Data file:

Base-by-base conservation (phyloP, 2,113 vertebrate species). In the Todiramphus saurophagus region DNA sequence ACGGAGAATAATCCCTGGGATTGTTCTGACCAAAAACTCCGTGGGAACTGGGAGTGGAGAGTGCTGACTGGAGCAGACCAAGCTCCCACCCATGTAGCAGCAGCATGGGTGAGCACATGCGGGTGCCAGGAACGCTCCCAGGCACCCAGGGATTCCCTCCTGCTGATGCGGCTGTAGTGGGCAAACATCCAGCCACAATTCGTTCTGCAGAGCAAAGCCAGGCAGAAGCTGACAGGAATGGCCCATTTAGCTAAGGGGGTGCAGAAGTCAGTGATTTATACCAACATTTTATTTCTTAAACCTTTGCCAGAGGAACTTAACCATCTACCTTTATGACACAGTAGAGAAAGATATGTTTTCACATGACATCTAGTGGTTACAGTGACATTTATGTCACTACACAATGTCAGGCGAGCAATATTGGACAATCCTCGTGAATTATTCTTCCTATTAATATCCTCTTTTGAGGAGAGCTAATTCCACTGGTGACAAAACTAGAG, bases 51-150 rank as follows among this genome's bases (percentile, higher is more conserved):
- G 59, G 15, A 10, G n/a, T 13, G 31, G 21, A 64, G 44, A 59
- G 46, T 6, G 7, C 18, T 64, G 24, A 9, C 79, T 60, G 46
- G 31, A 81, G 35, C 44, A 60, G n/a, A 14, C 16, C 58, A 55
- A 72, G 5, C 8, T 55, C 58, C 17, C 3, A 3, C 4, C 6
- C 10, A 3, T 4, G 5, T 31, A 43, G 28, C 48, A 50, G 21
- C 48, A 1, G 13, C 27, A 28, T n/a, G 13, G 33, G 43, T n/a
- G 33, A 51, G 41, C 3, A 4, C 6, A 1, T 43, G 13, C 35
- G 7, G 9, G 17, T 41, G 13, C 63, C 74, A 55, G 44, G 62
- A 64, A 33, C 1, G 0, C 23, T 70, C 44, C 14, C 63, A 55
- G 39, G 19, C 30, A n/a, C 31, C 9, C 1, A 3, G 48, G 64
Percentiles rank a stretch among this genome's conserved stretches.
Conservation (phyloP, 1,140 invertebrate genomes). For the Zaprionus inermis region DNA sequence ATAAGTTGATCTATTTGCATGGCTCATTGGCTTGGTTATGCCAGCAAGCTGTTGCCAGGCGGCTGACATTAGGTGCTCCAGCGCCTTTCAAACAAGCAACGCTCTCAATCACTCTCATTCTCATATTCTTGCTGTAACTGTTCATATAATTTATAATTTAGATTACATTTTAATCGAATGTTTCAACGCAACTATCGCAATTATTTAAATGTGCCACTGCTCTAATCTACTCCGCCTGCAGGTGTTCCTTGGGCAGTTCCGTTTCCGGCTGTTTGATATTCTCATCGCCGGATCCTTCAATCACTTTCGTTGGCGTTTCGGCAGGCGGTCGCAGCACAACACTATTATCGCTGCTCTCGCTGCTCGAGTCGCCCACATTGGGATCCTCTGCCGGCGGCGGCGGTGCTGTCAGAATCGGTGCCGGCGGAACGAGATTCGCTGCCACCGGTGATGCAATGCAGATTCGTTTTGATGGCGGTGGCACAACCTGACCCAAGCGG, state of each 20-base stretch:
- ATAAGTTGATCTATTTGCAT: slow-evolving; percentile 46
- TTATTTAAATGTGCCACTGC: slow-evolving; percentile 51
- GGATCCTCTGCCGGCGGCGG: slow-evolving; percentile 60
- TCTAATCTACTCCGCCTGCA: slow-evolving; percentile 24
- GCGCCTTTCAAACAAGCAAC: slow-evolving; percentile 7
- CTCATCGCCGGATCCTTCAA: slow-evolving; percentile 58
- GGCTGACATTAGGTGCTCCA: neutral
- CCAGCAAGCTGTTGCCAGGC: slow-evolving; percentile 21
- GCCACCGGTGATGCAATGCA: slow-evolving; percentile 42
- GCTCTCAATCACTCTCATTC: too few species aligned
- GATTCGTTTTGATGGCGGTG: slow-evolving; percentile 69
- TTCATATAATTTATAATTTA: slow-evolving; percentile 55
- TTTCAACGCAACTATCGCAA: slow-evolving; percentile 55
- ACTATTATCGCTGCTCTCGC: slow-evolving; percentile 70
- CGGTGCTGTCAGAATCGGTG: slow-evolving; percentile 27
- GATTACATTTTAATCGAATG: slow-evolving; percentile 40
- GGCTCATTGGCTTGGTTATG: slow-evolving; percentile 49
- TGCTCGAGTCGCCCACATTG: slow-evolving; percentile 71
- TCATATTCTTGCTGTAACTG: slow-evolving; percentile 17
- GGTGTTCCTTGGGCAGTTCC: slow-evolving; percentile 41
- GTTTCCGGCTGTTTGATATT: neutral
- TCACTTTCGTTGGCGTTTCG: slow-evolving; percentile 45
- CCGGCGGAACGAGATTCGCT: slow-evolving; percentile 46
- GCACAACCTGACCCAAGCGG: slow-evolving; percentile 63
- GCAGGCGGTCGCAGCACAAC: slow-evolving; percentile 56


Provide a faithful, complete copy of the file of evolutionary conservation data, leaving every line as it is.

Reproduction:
Base-by-base conservation (phyloP, 2,113 vertebrate species). In the Todiramphus saurophagus region DNA sequence ACGGAGAATAATCCCTGGGATTGTTCTGACCAAAAACTCCGTGGGAACTGGGAGTGGAGAGTGCTGACTGGAGCAGACCAAGCTCCCACCCATGTAGCAGCAGCATGGGTGAGCACATGCGGGTGCCAGGAACGCTCCCAGGCACCCAGGGATTCCCTCCTGCTGATGCGGCTGTAGTGGGCAAACATCCAGCCACAATTCGTTCTGCAGAGCAAAGCCAGGCAGAAGCTGACAGGAATGGCCCATTTAGCTAAGGGGGTGCAGAAGTCAGTGATTTATACCAACATTTTATTTCTTAAACCTTTGCCAGAGGAACTTAACCATCTACCTTTATGACACAGTAGAGAAAGATATGTTTTCACATGACATCTAGTGGTTACAGTGACATTTATGTCACTACACAATGTCAGGCGAGCAATATTGGACAATCCTCGTGAATTATTCTTCCTATTAATATCCTCTTTTGAGGAGAGCTAATTCCACTGGTGACAAAACTAGAG, bases 51-150 rank as follows among this genome's bases (percentile, higher is more conserved):
- G 59, G 15, A 10, G n/a, T 13, G 31, G 21, A 64, G 44, A 59
- G 46, T 6, G 7, C 18, T 64, G 24, A 9, C 79, T 60, G 46
- G 31, A 81, G 35, C 44, A 60, G n/a, A 14, C 16, C 58, A 55
- A 72, G 5, C 8, T 55, C 58, C 17, C 3, A 3, C 4, C 6
- C 10, A 3, T 4, G 5, T 31, A 43, G 28, C 48, A 50, G 21
- C 48, A 1, G 13, C 27, A 28, T n/a, G 13, G 33, G 43, T n/a
- G 33, A 51, G 41, C 3, A 4, C 6, A 1, T 43, G 13, C 35
- G 7, G 9, G 17, T 41, G 13, C 63, C 74, A 55, G 44, G 62
- A 64, A 33, C 1, G 0, C 23, T 70, C 44, C 14, C 63, A 55
- G 39, G 19, C 30, A n/a, C 31, C 9, C 1, A 3, G 48, G 64
Percentiles rank a stretch among this genome's conserved stretches.
Conservation (phyloP, 1,140 invertebrate genomes). For the Zaprionus inermis region DNA sequence ATAAGTTGATCTATTTGCATGGCTCATTGGCTTGGTTATGCCAGCAAGCTGTTGCCAGGCGGCTGACATTAGGTGCTCCAGCGCCTTTCAAACAAGCAACGCTCTCAATCACTCTCATTCTCATATTCTTGCTGTAACTGTTCATATAATTTATAATTTAGATTACATTTTAATCGAATGTTTCAACGCAACTATCGCAATTATTTAAATGTGCCACTGCTCTAATCTACTCCGCCTGCAGGTGTTCCTTGGGCAGTTCCGTTTCCGGCTGTTTGATATTCTCATCGCCGGATCCTTCAATCACTTTCGTTGGCGTTTCGGCAGGCGGTCGCAGCACAACACTATTATCGCTGCTCTCGCTGCTCGAGTCGCCCACATTGGGATCCTCTGCCGGCGGCGGCGGTGCTGTCAGAATCGGTGCCGGCGGAACGAGATTCGCTGCCACCGGTGATGCAATGCAGATTCGTTTTGATGGCGGTGGCACAACCTGACCCAAGCGG, state of each 20-base stretch:
- ATAAGTTGATCTATTTGCAT: slow-evolving; percentile 46
- TTATTTAAATGTGCCACTGC: slow-evolving; percentile 51
- GGATCCTCTGCCGGCGGCGG: slow-evolving; percentile 60
- TCTAATCTACTCCGCCTGCA: slow-evolving; percentile 24
- GCGCCTTTCAAACAAGCAAC: slow-evolving; percentile 7
- CTCATCGCCGGATCCTTCAA: slow-evolving; percentile 58
- GGCTGACATTAGGTGCTCCA: neutral
- CCAGCAAGCTGTTGCCAGGC: slow-evolving; percentile 21
- GCCACCGGTGATGCAATGCA: slow-evolving; percentile 42
- GCTCTCAATCACTCTCATTC: too few species aligned
- GATTCGTTTTGATGGCGGTG: slow-evolving; percentile 69
- TTCATATAATTTATAATTTA: slow-evolving; percentile 55
- TTTCAACGCAACTATCGCAA: slow-evolving; percentile 55
- ACTATTATCGCTGCTCTCGC: slow-evolving; percentile 70
- CGGTGCTGTCAGAATCGGTG: slow-evolving; percentile 27
- GATTACATTTTAATCGAATG: slow-evolving; percentile 40
- GGCTCATTGGCTTGGTTATG: slow-evolving; percentile 49
- TGCTCGAGTCGCCCACATTG: slow-evolving; percentile 71
- TCATATTCTTGCTGTAACTG: slow-evolving; percentile 17
- GGTGTTCCTTGGGCAGTTCC: slow-evolving; percentile 41
- GTTTCCGGCTGTTTGATATT: neutral
- TCACTTTCGTTGGCGTTTCG: slow-evolving; percentile 45
- CCGGCGGAACGAGATTCGCT: slow-evolving; percentile 46
- GCACAACCTGACCCAAGCGG: slow-evolving; percentile 63
- GCAGGCGGTCGCAGCACAAC: slow-evolving; percentile 56